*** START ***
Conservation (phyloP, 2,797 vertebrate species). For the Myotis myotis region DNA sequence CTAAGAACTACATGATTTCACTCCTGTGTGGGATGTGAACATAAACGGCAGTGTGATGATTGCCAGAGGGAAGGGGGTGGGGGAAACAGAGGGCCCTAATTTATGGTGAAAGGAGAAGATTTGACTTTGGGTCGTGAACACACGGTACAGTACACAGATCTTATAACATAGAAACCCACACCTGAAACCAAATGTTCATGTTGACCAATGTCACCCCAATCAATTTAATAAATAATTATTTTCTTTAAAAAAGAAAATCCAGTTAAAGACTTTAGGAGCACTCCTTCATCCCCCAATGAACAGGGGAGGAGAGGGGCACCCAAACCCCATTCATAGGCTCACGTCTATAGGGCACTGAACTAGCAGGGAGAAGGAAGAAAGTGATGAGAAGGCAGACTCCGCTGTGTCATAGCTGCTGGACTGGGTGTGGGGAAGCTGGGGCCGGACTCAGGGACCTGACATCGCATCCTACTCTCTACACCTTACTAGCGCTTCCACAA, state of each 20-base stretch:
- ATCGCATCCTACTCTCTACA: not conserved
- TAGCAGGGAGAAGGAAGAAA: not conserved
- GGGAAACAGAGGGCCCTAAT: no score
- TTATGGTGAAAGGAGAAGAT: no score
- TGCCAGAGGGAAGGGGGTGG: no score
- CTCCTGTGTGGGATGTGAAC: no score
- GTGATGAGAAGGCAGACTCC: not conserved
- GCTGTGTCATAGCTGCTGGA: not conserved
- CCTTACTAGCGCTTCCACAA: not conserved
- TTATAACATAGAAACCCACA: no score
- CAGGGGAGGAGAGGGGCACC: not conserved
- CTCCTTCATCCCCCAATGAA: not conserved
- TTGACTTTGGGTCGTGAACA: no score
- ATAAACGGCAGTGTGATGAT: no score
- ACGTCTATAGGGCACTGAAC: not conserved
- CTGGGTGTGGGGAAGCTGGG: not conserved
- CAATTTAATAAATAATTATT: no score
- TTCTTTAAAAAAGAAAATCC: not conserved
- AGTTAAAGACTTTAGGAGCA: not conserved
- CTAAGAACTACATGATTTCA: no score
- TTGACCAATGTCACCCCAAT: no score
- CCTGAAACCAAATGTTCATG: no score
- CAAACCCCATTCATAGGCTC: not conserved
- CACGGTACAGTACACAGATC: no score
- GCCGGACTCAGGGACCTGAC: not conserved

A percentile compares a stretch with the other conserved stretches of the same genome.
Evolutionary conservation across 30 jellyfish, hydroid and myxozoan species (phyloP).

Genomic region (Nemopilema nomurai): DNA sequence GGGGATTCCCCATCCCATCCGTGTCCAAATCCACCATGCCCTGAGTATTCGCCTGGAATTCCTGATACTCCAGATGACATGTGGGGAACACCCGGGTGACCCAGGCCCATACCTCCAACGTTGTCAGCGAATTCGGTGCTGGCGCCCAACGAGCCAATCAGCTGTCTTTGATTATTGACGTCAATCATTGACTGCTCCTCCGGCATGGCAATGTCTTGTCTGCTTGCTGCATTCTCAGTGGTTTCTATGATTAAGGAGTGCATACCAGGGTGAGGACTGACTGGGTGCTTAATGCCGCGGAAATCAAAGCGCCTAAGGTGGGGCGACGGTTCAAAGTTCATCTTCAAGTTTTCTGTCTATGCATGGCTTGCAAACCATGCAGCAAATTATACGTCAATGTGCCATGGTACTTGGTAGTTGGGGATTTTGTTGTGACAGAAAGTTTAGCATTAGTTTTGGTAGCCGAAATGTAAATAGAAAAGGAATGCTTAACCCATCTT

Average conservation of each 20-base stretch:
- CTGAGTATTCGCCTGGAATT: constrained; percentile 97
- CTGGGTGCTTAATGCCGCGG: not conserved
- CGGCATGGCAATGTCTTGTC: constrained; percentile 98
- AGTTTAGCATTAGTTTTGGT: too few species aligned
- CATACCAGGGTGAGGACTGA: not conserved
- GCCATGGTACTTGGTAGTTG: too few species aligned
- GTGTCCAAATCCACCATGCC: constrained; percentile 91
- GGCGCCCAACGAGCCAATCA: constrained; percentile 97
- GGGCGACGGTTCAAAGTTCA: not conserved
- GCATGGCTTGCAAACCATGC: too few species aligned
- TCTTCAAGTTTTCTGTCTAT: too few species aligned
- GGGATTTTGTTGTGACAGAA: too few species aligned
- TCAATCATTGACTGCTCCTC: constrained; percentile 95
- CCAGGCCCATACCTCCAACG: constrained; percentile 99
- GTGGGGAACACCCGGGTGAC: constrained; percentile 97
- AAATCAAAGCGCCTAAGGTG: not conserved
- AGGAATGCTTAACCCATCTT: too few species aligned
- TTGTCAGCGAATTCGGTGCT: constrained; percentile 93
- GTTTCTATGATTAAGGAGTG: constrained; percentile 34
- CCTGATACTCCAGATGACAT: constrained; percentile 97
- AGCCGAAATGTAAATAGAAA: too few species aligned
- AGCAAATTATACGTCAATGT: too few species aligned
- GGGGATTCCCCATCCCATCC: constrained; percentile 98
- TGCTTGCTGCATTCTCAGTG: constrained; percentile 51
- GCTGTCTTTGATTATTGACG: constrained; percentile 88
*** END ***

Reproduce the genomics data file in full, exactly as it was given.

Conservation (phyloP, 2,797 vertebrate species). For the Myotis myotis region DNA sequence CTAAGAACTACATGATTTCACTCCTGTGTGGGATGTGAACATAAACGGCAGTGTGATGATTGCCAGAGGGAAGGGGGTGGGGGAAACAGAGGGCCCTAATTTATGGTGAAAGGAGAAGATTTGACTTTGGGTCGTGAACACACGGTACAGTACACAGATCTTATAACATAGAAACCCACACCTGAAACCAAATGTTCATGTTGACCAATGTCACCCCAATCAATTTAATAAATAATTATTTTCTTTAAAAAAGAAAATCCAGTTAAAGACTTTAGGAGCACTCCTTCATCCCCCAATGAACAGGGGAGGAGAGGGGCACCCAAACCCCATTCATAGGCTCACGTCTATAGGGCACTGAACTAGCAGGGAGAAGGAAGAAAGTGATGAGAAGGCAGACTCCGCTGTGTCATAGCTGCTGGACTGGGTGTGGGGAAGCTGGGGCCGGACTCAGGGACCTGACATCGCATCCTACTCTCTACACCTTACTAGCGCTTCCACAA, state of each 20-base stretch:
- ATCGCATCCTACTCTCTACA: not conserved
- TAGCAGGGAGAAGGAAGAAA: not conserved
- GGGAAACAGAGGGCCCTAAT: no score
- TTATGGTGAAAGGAGAAGAT: no score
- TGCCAGAGGGAAGGGGGTGG: no score
- CTCCTGTGTGGGATGTGAAC: no score
- GTGATGAGAAGGCAGACTCC: not conserved
- GCTGTGTCATAGCTGCTGGA: not conserved
- CCTTACTAGCGCTTCCACAA: not conserved
- TTATAACATAGAAACCCACA: no score
- CAGGGGAGGAGAGGGGCACC: not conserved
- CTCCTTCATCCCCCAATGAA: not conserved
- TTGACTTTGGGTCGTGAACA: no score
- ATAAACGGCAGTGTGATGAT: no score
- ACGTCTATAGGGCACTGAAC: not conserved
- CTGGGTGTGGGGAAGCTGGG: not conserved
- CAATTTAATAAATAATTATT: no score
- TTCTTTAAAAAAGAAAATCC: not conserved
- AGTTAAAGACTTTAGGAGCA: not conserved
- CTAAGAACTACATGATTTCA: no score
- TTGACCAATGTCACCCCAAT: no score
- CCTGAAACCAAATGTTCATG: no score
- CAAACCCCATTCATAGGCTC: not conserved
- CACGGTACAGTACACAGATC: no score
- GCCGGACTCAGGGACCTGAC: not conserved

A percentile compares a stretch with the other conserved stretches of the same genome.
Evolutionary conservation across 30 jellyfish, hydroid and myxozoan species (phyloP).

Genomic region (Nemopilema nomurai): DNA sequence GGGGATTCCCCATCCCATCCGTGTCCAAATCCACCATGCCCTGAGTATTCGCCTGGAATTCCTGATACTCCAGATGACATGTGGGGAACACCCGGGTGACCCAGGCCCATACCTCCAACGTTGTCAGCGAATTCGGTGCTGGCGCCCAACGAGCCAATCAGCTGTCTTTGATTATTGACGTCAATCATTGACTGCTCCTCCGGCATGGCAATGTCTTGTCTGCTTGCTGCATTCTCAGTGGTTTCTATGATTAAGGAGTGCATACCAGGGTGAGGACTGACTGGGTGCTTAATGCCGCGGAAATCAAAGCGCCTAAGGTGGGGCGACGGTTCAAAGTTCATCTTCAAGTTTTCTGTCTATGCATGGCTTGCAAACCATGCAGCAAATTATACGTCAATGTGCCATGGTACTTGGTAGTTGGGGATTTTGTTGTGACAGAAAGTTTAGCATTAGTTTTGGTAGCCGAAATGTAAATAGAAAAGGAATGCTTAACCCATCTT

Average conservation of each 20-base stretch:
- CTGAGTATTCGCCTGGAATT: constrained; percentile 97
- CTGGGTGCTTAATGCCGCGG: not conserved
- CGGCATGGCAATGTCTTGTC: constrained; percentile 98
- AGTTTAGCATTAGTTTTGGT: too few species aligned
- CATACCAGGGTGAGGACTGA: not conserved
- GCCATGGTACTTGGTAGTTG: too few species aligned
- GTGTCCAAATCCACCATGCC: constrained; percentile 91
- GGCGCCCAACGAGCCAATCA: constrained; percentile 97
- GGGCGACGGTTCAAAGTTCA: not conserved
- GCATGGCTTGCAAACCATGC: too few species aligned
- TCTTCAAGTTTTCTGTCTAT: too few species aligned
- GGGATTTTGTTGTGACAGAA: too few species aligned
- TCAATCATTGACTGCTCCTC: constrained; percentile 95
- CCAGGCCCATACCTCCAACG: constrained; percentile 99
- GTGGGGAACACCCGGGTGAC: constrained; percentile 97
- AAATCAAAGCGCCTAAGGTG: not conserved
- AGGAATGCTTAACCCATCTT: too few species aligned
- TTGTCAGCGAATTCGGTGCT: constrained; percentile 93
- GTTTCTATGATTAAGGAGTG: constrained; percentile 34
- CCTGATACTCCAGATGACAT: constrained; percentile 97
- AGCCGAAATGTAAATAGAAA: too few species aligned
- AGCAAATTATACGTCAATGT: too few species aligned
- GGGGATTCCCCATCCCATCC: constrained; percentile 98
- TGCTTGCTGCATTCTCAGTG: constrained; percentile 51
- GCTGTCTTTGATTATTGACG: constrained; percentile 88